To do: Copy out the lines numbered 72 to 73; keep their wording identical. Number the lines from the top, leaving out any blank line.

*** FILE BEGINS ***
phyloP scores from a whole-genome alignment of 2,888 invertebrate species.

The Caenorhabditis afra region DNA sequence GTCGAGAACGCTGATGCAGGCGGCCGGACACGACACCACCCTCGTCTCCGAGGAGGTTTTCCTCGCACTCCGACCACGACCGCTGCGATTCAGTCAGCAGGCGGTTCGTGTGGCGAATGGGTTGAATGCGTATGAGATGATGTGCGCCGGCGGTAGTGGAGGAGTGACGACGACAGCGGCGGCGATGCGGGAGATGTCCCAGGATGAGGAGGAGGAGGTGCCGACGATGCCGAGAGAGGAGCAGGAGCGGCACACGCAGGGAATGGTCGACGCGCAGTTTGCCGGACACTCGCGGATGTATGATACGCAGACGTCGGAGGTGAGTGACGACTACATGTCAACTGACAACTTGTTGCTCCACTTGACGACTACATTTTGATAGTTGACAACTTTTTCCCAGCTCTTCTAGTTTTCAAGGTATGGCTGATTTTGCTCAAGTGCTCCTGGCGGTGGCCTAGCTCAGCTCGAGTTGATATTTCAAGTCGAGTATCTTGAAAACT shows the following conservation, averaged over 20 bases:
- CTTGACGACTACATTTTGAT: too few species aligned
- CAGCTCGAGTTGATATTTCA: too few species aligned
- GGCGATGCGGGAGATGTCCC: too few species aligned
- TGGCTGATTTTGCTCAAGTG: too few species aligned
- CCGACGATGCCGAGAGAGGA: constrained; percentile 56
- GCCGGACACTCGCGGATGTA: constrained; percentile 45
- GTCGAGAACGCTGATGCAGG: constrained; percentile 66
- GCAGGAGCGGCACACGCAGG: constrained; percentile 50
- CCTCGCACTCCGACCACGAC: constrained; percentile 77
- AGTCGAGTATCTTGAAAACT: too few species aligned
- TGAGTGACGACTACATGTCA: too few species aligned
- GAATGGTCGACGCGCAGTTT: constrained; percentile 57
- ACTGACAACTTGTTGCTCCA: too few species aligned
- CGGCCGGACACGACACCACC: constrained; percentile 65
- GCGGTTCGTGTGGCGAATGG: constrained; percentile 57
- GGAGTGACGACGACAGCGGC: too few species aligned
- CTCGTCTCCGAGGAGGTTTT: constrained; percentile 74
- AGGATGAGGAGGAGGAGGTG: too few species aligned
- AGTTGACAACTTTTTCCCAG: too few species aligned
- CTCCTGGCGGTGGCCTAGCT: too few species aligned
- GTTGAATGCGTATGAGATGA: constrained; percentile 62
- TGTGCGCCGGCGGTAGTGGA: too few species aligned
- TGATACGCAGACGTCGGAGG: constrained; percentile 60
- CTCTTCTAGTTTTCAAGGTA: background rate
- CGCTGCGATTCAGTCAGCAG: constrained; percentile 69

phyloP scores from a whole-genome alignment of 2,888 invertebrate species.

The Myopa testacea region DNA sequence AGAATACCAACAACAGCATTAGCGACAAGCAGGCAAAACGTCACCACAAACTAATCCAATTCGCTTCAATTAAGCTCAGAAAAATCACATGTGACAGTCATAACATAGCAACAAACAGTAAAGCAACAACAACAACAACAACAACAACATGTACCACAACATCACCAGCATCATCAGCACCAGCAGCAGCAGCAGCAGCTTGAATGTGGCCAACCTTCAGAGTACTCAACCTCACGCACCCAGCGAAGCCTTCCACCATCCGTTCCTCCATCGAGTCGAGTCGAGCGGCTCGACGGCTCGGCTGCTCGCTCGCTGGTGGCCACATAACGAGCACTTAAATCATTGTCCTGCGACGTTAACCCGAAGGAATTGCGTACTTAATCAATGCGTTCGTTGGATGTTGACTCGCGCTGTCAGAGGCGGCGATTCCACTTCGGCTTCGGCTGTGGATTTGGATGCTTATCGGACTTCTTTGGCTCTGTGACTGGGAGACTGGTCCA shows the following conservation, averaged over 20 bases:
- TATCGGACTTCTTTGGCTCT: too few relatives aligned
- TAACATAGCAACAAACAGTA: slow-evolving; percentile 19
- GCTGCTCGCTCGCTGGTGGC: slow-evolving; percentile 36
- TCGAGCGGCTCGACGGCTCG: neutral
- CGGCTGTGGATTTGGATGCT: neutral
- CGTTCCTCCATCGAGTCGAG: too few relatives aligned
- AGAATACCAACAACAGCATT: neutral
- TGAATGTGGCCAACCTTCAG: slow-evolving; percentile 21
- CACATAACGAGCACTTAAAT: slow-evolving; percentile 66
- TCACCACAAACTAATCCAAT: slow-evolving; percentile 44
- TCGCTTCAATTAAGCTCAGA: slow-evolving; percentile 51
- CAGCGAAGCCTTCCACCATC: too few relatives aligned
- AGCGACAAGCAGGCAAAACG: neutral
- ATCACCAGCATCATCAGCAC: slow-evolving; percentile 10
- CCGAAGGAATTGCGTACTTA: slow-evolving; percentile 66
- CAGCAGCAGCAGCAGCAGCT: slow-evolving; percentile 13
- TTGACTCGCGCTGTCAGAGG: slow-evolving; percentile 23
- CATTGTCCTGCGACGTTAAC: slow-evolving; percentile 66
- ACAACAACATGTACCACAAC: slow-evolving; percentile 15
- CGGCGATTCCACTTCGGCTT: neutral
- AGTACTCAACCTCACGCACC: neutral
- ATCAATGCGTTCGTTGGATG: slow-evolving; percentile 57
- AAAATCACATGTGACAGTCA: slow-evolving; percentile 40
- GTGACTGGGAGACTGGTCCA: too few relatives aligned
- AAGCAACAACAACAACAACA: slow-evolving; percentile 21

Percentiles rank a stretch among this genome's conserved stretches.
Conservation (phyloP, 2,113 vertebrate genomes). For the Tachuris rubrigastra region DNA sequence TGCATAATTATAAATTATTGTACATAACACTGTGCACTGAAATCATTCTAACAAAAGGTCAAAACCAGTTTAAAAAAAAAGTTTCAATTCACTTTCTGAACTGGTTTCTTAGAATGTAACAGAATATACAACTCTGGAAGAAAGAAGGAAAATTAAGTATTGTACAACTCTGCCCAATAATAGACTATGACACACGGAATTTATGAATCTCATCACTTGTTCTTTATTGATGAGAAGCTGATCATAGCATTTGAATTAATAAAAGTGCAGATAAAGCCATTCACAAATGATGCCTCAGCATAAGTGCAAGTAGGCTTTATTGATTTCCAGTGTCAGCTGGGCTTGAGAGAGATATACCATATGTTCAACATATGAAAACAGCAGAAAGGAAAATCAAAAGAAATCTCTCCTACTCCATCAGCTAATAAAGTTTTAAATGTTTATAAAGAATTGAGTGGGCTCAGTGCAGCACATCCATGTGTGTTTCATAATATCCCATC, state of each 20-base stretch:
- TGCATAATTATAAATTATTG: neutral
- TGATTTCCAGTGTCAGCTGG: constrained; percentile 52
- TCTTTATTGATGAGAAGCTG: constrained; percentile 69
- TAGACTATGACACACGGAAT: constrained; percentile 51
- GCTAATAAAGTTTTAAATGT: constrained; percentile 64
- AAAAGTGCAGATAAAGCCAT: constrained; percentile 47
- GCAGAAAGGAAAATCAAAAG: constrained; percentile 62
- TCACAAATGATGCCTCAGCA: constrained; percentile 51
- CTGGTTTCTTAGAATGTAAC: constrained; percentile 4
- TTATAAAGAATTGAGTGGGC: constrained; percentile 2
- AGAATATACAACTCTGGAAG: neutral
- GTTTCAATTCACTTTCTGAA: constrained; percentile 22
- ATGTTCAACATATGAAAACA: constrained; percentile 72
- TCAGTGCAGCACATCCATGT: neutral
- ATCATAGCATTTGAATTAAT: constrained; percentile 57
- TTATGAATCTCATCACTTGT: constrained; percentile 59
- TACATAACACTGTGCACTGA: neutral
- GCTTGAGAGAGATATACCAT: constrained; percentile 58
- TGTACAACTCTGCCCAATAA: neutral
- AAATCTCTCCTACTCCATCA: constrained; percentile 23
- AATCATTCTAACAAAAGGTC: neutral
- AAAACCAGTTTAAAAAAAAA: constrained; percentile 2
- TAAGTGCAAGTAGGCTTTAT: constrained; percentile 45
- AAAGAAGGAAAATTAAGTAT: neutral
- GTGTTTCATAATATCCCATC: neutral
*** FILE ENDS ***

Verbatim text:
- TTATGAATCTCATCACTTGT: constrained; percentile 59
- TACATAACACTGTGCACTGA: neutral